Originality/value

The establishment of the so-called BMT in the form of an Islamic microfinance is intended initially to effectively help the poor. At present, there are around 3,874 BMTs operating around the country. Although the BMTs have been existing since more than ten years, no research has been conducted to examine their effectiveness in alleviating the poverty. This study in aimed at fulfilling this important gap.

Details

Humanomics, vol. 31 no. 2
Type: Research Article
ISSN: 0828-8666

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Article
Publication date: 1 November 2004

Amélia Bastos, Graça Leão Fernandes and José Passos

This paper is a study on child poverty from two perspectives: child income poverty (derived from family income) and child deprivation (evaluated by non‐monetary…

Abstract

This paper is a study on child poverty from two perspectives: child income poverty (derived from family income) and child deprivation (evaluated by non‐monetary indicators). On the one hand, empirical evidence supports the thesis that income‐based poverty measures and deprivation measures do not overlap. On the other hand, the relationship between poverty and the child's living conditions is not linear. Uses micro‐econometric techniques to analyse child income poverty and present deprivation indicators, and thereby an index of child deprivation, to study child poverty. The measurements used are centred on the child. The results obtained support the thesis that the study of child poverty differs whether the focus is on the child or on the family.

Details

International Journal of Social Economics, vol. 31 no. 11/12
Type: Research Article
ISSN: 0306-8293

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Book part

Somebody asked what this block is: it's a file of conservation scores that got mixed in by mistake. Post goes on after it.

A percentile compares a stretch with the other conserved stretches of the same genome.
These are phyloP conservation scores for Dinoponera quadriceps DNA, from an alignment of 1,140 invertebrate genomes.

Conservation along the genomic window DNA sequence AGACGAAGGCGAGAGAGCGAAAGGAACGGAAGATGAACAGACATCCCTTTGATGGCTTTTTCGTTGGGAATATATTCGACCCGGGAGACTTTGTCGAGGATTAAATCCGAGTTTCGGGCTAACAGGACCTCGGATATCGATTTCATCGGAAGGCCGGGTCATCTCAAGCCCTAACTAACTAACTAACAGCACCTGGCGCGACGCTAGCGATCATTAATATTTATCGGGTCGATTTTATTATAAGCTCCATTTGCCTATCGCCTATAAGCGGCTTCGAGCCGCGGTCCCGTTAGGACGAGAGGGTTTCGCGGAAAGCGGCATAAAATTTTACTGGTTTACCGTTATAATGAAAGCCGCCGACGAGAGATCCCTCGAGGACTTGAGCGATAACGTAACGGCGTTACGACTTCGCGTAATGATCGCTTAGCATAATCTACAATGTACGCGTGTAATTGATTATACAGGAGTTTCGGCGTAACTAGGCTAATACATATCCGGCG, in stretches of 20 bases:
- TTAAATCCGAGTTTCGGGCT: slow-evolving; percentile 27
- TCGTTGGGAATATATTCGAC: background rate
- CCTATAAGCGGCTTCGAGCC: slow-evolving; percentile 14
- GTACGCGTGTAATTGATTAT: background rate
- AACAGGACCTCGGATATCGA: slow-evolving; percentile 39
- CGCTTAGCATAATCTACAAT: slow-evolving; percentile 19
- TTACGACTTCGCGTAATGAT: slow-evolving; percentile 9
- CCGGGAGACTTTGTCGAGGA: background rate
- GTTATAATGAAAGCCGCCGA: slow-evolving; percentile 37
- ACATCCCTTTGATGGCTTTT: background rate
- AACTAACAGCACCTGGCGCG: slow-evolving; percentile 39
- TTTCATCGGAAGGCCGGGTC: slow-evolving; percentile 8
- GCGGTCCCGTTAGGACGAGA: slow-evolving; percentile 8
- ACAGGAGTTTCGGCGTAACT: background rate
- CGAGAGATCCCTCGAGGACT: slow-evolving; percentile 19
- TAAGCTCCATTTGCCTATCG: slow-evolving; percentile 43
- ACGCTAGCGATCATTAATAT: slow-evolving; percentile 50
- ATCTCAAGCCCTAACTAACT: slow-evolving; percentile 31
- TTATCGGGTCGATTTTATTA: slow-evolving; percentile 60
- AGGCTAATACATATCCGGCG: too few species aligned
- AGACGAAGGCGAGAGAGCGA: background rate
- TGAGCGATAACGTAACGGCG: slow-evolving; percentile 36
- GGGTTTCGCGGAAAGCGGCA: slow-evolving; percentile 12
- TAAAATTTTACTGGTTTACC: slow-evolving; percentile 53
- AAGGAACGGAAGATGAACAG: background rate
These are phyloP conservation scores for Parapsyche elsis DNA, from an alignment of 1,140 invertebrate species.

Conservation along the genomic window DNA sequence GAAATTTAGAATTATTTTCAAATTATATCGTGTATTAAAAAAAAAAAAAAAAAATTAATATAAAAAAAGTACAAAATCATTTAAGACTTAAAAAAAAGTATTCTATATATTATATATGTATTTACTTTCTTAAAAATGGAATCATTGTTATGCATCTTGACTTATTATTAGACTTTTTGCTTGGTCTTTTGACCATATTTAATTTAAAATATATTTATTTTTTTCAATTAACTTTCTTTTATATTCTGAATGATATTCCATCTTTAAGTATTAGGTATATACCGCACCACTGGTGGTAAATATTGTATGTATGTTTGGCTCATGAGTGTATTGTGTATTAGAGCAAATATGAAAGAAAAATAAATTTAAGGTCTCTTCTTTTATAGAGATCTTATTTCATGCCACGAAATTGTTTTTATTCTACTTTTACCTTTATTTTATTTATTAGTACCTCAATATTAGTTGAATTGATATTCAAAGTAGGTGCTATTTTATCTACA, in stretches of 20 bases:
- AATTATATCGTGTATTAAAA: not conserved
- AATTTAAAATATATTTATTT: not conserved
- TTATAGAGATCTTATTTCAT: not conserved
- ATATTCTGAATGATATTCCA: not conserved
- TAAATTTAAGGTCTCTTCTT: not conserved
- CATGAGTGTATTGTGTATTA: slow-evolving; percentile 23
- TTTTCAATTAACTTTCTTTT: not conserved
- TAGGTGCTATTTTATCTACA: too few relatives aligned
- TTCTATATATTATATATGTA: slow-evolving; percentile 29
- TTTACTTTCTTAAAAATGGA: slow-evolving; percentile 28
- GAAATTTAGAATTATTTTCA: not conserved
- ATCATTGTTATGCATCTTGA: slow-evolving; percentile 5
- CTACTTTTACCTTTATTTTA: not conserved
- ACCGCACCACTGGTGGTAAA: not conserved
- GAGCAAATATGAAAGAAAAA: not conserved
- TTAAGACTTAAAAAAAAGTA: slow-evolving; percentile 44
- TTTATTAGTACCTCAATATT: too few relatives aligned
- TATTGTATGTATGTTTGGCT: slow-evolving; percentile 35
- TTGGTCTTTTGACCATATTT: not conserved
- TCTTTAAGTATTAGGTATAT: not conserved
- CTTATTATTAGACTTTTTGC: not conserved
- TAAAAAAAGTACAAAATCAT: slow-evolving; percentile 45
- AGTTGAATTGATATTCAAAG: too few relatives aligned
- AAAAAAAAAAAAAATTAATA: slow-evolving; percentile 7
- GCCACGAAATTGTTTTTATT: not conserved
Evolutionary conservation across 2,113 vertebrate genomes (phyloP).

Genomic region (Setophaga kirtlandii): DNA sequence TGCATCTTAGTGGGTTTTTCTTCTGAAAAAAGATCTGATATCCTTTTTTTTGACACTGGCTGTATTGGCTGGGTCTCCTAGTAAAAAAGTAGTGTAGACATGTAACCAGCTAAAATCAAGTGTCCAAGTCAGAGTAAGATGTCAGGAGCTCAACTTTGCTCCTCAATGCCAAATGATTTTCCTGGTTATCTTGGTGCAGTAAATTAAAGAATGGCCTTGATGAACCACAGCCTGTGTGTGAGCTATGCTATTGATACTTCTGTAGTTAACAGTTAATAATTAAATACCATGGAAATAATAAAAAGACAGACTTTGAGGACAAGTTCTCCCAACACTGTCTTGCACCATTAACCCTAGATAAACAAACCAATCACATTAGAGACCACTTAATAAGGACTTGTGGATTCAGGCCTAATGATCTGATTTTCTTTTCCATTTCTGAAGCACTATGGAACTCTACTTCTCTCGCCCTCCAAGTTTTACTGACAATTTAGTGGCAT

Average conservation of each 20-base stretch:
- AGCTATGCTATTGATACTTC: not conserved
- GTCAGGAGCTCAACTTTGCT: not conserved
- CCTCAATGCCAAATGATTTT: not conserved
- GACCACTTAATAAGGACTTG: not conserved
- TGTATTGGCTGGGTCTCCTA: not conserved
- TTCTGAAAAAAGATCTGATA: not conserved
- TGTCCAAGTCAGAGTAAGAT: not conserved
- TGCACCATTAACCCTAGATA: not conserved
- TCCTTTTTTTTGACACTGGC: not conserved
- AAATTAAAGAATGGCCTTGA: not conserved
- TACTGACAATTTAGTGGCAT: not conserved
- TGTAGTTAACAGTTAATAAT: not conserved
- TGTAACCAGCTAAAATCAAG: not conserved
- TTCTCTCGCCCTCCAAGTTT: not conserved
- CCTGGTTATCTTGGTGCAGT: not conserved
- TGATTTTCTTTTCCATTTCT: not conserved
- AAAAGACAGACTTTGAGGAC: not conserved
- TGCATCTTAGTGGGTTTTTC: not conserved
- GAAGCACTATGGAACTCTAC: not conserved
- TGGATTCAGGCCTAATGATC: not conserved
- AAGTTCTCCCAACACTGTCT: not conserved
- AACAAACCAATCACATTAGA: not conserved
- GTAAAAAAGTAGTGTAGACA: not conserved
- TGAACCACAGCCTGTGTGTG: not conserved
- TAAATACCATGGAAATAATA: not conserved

Publication date: 10 October 2017

Sabina Alkire and Yangyang Shen

Most poverty research has explored monetary poverty. This chapter presents and analyzes the global multidimensional poverty index (MPI) estimations for China. Using China…

Abstract

Most poverty research has explored monetary poverty. This chapter presents and analyzes the global multidimensional poverty index (MPI) estimations for China. Using China Family Panel Studies (CFPS), we find China’s global MPI was 0.035 in 2010 and decreased significantly to 0.017 in 2014. The dimensional composition of MPI suggests that nutrition, education, safe drinking water, and cooking fuel contribute most to overall non-monetary poverty in China. Such analysis is also applied to subgroups, including geographic areas (rural/urban, east/central/west, provinces), as well as social characteristics such as gender of the household heads, age, education level, marital status, household size, migration status, ethnicity, and religion. We find the level and composition of poverty differs significantly across certain subgroups. We also find high levels of mismatch between monetary and multidimensional poverty at the household level, which highlights the importance of using both complementary measures to track progress in eradicating poverty.

Details

Research on Economic Inequality
Type: Book
ISBN: 978-1-78714-521-4

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Book part
Publication date: 26 August 2010

María Emma Santos, María Ana Lugo, Luis Felipe López-Calva, Guillermo Cruces and Diego Battistón

Latin America has a longstanding tradition in multidimensional poverty measurement through the unsatisfied basic needs (UBN) approach. However, the method has been…

Abstract

Latin America has a longstanding tradition in multidimensional poverty measurement through the unsatisfied basic needs (UBN) approach. However, the method has been criticized on several grounds, including the selection of indicators, the implicit weighting scheme and the aggregation methodology, among others. The estimates by the UBN approach have traditionally been complemented (or replaced) with income poverty estimates. Under the premise that poverty is inherently multidimensional, in this chapter we propose three methodological refinements to the UBN approach. Using the proposed methodology we provide a set of comparable poverty estimates for six Latin American countries between 1992 and 2006.

Details

Studies in Applied Welfare Analysis: Papers from the Third ECINEQ Meeting
Type: Book
ISBN: 978-0-85724-146-7